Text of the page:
“Times They Are A-Changin” for federal infrastructure projects

Posted in: Energy, Military, Water


Like Dylan's 1964 “The Times They Are A-Changin” architecture-engineering consulting firms that cater to the federal clients in today’s marketplace will be facing many changes.
Like Dylan’s “The Times They Are A-Changin” architecture-engineering consulting firms that cater to the federal clients in today’s marketplace will be facing many changes.

Architecture and engineering firms must face a significant change if they want to be prepared to help their federal clients. Among the most important changes are an increased emphasis on outsourcing, regulatory changes and public-private partnerships.

When I was a cadet at West Point some 40 years ago, my roommate listened to a lot of Bob Dylan. The song I remember best is, “The Times They Are A-Changin.” And that sentiment is certainly true for architecture-engineering consulting firms that cater to the federal clients in today’s marketplace.

Federal workforce versus workload

The Trump administration implemented a 90-day federal workforce hiring freeze on January 23rd “to reduce the size of the federal government’s workforce through attrition.” The hiring freeze was lifted on April 12th with a directive to federal agencies to make deep personnel cuts in the workforce over the next year.

The administration wants to reduce the mission and influence of some federal agencies including the Environmental Protection Agency and Department of Education. However many federal agencies are seeing their workload grow, including the Department of Defense, Department of Homeland Security and Veterans Administration.

How will these agencies accomplish their new larger missions with fewer people? Outsourcing is the logical answer. The scope and structure of this outsourcing is to be determined, but it will behoove the architecture and engineering firms to stay engaged.

Regulatory burden

Along with workforce reductions and increased outsourcing, the Trump administration is also looking to reduce the regulatory burdens to doing business. As part of my work with the American Council of Engineering Companies, I have helped gather information on regulations that could be reduced or eliminated for feedback to Congress.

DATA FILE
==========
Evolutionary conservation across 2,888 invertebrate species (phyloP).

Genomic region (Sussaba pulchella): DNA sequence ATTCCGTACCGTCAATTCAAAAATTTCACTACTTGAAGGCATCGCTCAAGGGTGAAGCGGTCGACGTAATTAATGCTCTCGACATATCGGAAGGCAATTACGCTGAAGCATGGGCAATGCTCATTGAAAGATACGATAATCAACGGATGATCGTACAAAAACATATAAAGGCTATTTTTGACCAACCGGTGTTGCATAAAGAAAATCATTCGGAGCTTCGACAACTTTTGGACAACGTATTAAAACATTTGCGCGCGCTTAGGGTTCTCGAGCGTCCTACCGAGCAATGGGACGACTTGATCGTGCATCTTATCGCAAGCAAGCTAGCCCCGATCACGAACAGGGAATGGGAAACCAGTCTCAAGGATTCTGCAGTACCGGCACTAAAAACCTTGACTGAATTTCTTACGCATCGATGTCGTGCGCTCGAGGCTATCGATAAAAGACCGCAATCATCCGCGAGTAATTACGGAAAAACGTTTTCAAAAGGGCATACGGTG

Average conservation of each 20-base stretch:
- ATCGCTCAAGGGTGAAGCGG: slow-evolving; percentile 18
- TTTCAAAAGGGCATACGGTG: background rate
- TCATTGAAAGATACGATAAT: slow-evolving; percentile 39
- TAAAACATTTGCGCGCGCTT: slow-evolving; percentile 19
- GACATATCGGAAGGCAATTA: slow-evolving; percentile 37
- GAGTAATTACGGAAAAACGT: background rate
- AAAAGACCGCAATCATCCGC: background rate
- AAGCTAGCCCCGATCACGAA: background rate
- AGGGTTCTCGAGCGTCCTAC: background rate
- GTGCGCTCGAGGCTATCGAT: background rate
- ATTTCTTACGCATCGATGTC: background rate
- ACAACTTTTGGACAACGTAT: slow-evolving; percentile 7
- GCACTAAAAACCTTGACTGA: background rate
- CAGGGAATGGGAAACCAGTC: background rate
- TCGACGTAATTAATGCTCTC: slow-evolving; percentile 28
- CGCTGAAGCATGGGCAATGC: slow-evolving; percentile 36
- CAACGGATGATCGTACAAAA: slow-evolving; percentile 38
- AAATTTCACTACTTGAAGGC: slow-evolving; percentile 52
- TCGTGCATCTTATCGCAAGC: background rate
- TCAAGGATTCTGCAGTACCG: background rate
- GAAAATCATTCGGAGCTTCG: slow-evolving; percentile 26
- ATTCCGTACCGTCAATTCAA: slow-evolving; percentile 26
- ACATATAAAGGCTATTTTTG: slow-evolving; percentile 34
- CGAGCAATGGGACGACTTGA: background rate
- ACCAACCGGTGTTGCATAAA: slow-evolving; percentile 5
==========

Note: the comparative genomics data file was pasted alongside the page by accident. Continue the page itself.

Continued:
In addition to making it easier to engage in business, regulatory reform could reduce the cost and complexity of doing business with the federal government. Potentially it could allow many more architecture and engineering firms to enter the federal marketplace, thereby increasing competition. This development also bears watching.

The new future: Public-private partnerships

Finally, the Trump administration has repeatedly emphasized its desire to fund infrastructure improvements through public-private partnerships (P3). P3 are used successfully around the world to fund infrastructure, although their use in the United States is somewhat limited.

There are many challenges to the successful implementation of P3 to fund infrastructure rehabilitation or new infrastructure. To be successful, a P3 must provide the private investor with a return on investment. Additionally, the public entity must release some control over the infrastructure, and this loss of control applies also to Congress.

This process works for a highway project where tolls can provide the funding to repay the private investment. Similarly, a privately funded hydroelectric facility on a federal dam generates electricity (revenue) to repay the facility costs. However, federal agencies currently have very little legal authority to implement P3, so it remains to seen how all this will play out in the next few months and years.

Staying current

I will be attending three excellent conferences where these three trends and their effects will be discussed and hopefully made more understandable. Hope you will join me at one of the following:

  • April 23-26 – ACEC Annual Convention in Washington D.C., three separate panels on April 24 will specifically discuss some of these trends as they apply to DOD engineering organizations, DHS, the Department of Agriculture, as well as other agencies.

If you can’t make the conferences, I’ll be sharing updates throughout 2017.


Miro Kurka, PE, PMP

About the Author

Miro Kurka, PE, PMP, knows water is an incredible resource. “I help resolve issues that prevent us from engineering water infrastructure that would make our citizens safer, wealthier and happier.” A retired US Army officer, he managed the Corps of Engineers’ program in Tulsa, Portland and Afghanistan for 30 years, bridging gaps, overcoming obstacles and tackling large challenges. He loves traveling and meeting people.

Read more posts by Miro Kurka, PE, PMP

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